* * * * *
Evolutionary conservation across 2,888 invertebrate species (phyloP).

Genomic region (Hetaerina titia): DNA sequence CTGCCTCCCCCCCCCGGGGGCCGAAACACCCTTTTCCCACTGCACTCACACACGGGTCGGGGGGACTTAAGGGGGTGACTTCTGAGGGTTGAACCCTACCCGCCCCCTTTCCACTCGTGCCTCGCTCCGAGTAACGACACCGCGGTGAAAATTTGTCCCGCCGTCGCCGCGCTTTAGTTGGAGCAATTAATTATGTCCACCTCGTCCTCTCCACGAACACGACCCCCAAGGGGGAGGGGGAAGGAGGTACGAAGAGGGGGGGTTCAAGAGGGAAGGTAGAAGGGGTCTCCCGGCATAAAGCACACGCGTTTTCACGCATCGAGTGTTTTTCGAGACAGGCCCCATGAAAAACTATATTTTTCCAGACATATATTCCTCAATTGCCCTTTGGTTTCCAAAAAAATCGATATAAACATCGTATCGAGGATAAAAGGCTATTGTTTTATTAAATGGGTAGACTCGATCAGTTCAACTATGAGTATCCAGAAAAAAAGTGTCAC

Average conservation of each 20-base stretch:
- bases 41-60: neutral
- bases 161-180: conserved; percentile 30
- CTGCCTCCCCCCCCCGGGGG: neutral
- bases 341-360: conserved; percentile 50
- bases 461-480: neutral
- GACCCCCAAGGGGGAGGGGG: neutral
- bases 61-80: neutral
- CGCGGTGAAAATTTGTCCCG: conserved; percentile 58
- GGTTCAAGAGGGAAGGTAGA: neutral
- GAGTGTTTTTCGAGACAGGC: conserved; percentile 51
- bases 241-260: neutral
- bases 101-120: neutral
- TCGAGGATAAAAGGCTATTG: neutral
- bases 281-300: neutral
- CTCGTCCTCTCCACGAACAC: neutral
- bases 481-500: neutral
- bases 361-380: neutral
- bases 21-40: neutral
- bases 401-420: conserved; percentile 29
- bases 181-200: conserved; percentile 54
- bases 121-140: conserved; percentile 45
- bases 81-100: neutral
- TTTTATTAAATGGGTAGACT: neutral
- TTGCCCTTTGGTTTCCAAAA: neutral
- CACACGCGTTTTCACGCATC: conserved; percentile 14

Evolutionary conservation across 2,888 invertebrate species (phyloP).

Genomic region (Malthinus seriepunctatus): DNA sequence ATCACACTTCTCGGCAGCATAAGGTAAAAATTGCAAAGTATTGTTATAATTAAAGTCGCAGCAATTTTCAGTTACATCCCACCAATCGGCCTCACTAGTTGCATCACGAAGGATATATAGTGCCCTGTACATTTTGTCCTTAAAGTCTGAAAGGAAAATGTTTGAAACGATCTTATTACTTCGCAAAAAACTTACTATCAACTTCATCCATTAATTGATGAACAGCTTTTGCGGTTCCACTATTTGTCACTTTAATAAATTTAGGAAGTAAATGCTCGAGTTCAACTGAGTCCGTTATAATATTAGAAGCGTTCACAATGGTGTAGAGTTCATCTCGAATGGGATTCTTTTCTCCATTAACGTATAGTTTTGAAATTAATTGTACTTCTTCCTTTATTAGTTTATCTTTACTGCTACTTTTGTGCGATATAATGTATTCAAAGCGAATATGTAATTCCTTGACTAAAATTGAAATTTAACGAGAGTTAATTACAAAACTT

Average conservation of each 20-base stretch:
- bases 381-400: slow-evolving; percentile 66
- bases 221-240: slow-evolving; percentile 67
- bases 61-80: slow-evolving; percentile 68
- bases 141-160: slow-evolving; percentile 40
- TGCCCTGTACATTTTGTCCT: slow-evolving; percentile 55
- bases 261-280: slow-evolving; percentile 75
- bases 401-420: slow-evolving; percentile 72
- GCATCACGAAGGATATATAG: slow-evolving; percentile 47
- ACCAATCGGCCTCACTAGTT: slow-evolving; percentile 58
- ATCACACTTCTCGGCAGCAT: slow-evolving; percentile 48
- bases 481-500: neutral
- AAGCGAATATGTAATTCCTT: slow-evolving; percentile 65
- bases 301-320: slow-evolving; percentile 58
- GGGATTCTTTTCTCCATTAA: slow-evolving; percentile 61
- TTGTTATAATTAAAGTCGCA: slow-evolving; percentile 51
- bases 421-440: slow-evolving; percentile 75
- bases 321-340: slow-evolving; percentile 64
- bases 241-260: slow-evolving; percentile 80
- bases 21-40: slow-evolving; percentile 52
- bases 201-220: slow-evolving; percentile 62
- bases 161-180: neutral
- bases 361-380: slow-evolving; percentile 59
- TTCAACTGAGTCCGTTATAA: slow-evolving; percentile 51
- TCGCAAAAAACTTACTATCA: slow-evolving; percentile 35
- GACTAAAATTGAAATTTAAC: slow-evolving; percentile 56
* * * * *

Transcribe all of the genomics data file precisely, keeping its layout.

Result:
Evolutionary conservation across 2,888 invertebrate species (phyloP).

Genomic region (Hetaerina titia): DNA sequence CTGCCTCCCCCCCCCGGGGGCCGAAACACCCTTTTCCCACTGCACTCACACACGGGTCGGGGGGACTTAAGGGGGTGACTTCTGAGGGTTGAACCCTACCCGCCCCCTTTCCACTCGTGCCTCGCTCCGAGTAACGACACCGCGGTGAAAATTTGTCCCGCCGTCGCCGCGCTTTAGTTGGAGCAATTAATTATGTCCACCTCGTCCTCTCCACGAACACGACCCCCAAGGGGGAGGGGGAAGGAGGTACGAAGAGGGGGGGTTCAAGAGGGAAGGTAGAAGGGGTCTCCCGGCATAAAGCACACGCGTTTTCACGCATCGAGTGTTTTTCGAGACAGGCCCCATGAAAAACTATATTTTTCCAGACATATATTCCTCAATTGCCCTTTGGTTTCCAAAAAAATCGATATAAACATCGTATCGAGGATAAAAGGCTATTGTTTTATTAAATGGGTAGACTCGATCAGTTCAACTATGAGTATCCAGAAAAAAAGTGTCAC

Average conservation of each 20-base stretch:
- bases 41-60: neutral
- bases 161-180: conserved; percentile 30
- CTGCCTCCCCCCCCCGGGGG: neutral
- bases 341-360: conserved; percentile 50
- bases 461-480: neutral
- GACCCCCAAGGGGGAGGGGG: neutral
- bases 61-80: neutral
- CGCGGTGAAAATTTGTCCCG: conserved; percentile 58
- GGTTCAAGAGGGAAGGTAGA: neutral
- GAGTGTTTTTCGAGACAGGC: conserved; percentile 51
- bases 241-260: neutral
- bases 101-120: neutral
- TCGAGGATAAAAGGCTATTG: neutral
- bases 281-300: neutral
- CTCGTCCTCTCCACGAACAC: neutral
- bases 481-500: neutral
- bases 361-380: neutral
- bases 21-40: neutral
- bases 401-420: conserved; percentile 29
- bases 181-200: conserved; percentile 54
- bases 121-140: conserved; percentile 45
- bases 81-100: neutral
- TTTTATTAAATGGGTAGACT: neutral
- TTGCCCTTTGGTTTCCAAAA: neutral
- CACACGCGTTTTCACGCATC: conserved; percentile 14

Evolutionary conservation across 2,888 invertebrate species (phyloP).

Genomic region (Malthinus seriepunctatus): DNA sequence ATCACACTTCTCGGCAGCATAAGGTAAAAATTGCAAAGTATTGTTATAATTAAAGTCGCAGCAATTTTCAGTTACATCCCACCAATCGGCCTCACTAGTTGCATCACGAAGGATATATAGTGCCCTGTACATTTTGTCCTTAAAGTCTGAAAGGAAAATGTTTGAAACGATCTTATTACTTCGCAAAAAACTTACTATCAACTTCATCCATTAATTGATGAACAGCTTTTGCGGTTCCACTATTTGTCACTTTAATAAATTTAGGAAGTAAATGCTCGAGTTCAACTGAGTCCGTTATAATATTAGAAGCGTTCACAATGGTGTAGAGTTCATCTCGAATGGGATTCTTTTCTCCATTAACGTATAGTTTTGAAATTAATTGTACTTCTTCCTTTATTAGTTTATCTTTACTGCTACTTTTGTGCGATATAATGTATTCAAAGCGAATATGTAATTCCTTGACTAAAATTGAAATTTAACGAGAGTTAATTACAAAACTT

Average conservation of each 20-base stretch:
- bases 381-400: slow-evolving; percentile 66
- bases 221-240: slow-evolving; percentile 67
- bases 61-80: slow-evolving; percentile 68
- bases 141-160: slow-evolving; percentile 40
- TGCCCTGTACATTTTGTCCT: slow-evolving; percentile 55
- bases 261-280: slow-evolving; percentile 75
- bases 401-420: slow-evolving; percentile 72
- GCATCACGAAGGATATATAG: slow-evolving; percentile 47
- ACCAATCGGCCTCACTAGTT: slow-evolving; percentile 58
- ATCACACTTCTCGGCAGCAT: slow-evolving; percentile 48
- bases 481-500: neutral
- AAGCGAATATGTAATTCCTT: slow-evolving; percentile 65
- bases 301-320: slow-evolving; percentile 58
- GGGATTCTTTTCTCCATTAA: slow-evolving; percentile 61
- TTGTTATAATTAAAGTCGCA: slow-evolving; percentile 51
- bases 421-440: slow-evolving; percentile 75
- bases 321-340: slow-evolving; percentile 64
- bases 241-260: slow-evolving; percentile 80
- bases 21-40: slow-evolving; percentile 52
- bases 201-220: slow-evolving; percentile 62
- bases 161-180: neutral
- bases 361-380: slow-evolving; percentile 59
- TTCAACTGAGTCCGTTATAA: slow-evolving; percentile 51
- TCGCAAAAAACTTACTATCA: slow-evolving; percentile 35
- GACTAAAATTGAAATTTAAC: slow-evolving; percentile 56